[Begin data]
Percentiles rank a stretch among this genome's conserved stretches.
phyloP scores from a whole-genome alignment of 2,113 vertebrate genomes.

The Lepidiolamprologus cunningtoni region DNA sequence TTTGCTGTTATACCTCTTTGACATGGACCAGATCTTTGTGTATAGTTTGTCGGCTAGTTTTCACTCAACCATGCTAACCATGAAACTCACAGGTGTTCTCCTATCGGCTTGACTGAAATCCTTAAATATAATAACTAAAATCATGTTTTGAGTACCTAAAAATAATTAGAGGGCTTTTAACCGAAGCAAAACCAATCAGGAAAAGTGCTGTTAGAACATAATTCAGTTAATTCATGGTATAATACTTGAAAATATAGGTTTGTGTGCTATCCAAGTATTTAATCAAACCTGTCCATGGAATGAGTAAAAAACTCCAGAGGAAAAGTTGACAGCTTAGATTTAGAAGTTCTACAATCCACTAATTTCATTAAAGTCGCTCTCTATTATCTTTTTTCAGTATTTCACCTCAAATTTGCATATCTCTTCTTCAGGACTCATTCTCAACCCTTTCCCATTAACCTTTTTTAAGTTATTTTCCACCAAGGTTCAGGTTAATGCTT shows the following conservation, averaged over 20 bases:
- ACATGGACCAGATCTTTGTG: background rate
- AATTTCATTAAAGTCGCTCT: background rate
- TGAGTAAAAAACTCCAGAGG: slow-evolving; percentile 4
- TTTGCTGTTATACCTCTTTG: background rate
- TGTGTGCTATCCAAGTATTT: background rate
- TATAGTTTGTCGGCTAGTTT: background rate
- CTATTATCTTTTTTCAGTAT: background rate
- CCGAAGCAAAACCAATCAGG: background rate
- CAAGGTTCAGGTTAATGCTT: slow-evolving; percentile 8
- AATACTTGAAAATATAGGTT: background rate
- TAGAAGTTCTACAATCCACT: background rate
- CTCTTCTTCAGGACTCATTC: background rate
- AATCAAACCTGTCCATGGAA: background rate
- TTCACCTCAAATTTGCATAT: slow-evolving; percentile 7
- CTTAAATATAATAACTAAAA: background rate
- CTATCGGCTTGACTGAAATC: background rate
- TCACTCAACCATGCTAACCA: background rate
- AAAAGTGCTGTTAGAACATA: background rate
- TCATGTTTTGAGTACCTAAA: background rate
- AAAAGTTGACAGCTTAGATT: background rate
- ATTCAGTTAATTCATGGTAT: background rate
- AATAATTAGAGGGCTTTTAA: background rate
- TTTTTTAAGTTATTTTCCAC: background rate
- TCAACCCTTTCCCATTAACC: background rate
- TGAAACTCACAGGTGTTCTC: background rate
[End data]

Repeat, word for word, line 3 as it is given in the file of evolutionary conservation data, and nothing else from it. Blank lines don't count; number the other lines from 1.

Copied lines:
The Lepidiolamprologus cunningtoni region DNA sequence TTTGCTGTTATACCTCTTTGACATGGACCAGATCTTTGTGTATAGTTTGTCGGCTAGTTTTCACTCAACCATGCTAACCATGAAACTCACAGGTGTTCTCCTATCGGCTTGACTGAAATCCTTAAATATAATAACTAAAATCATGTTTTGAGTACCTAAAAATAATTAGAGGGCTTTTAACCGAAGCAAAACCAATCAGGAAAAGTGCTGTTAGAACATAATTCAGTTAATTCATGGTATAATACTTGAAAATATAGGTTTGTGTGCTATCCAAGTATTTAATCAAACCTGTCCATGGAATGAGTAAAAAACTCCAGAGGAAAAGTTGACAGCTTAGATTTAGAAGTTCTACAATCCACTAATTTCATTAAAGTCGCTCTCTATTATCTTTTTTCAGTATTTCACCTCAAATTTGCATATCTCTTCTTCAGGACTCATTCTCAACCCTTTCCCATTAACCTTTTTTAAGTTATTTTCCACCAAGGTTCAGGTTAATGCTT shows the following conservation, averaged over 20 bases: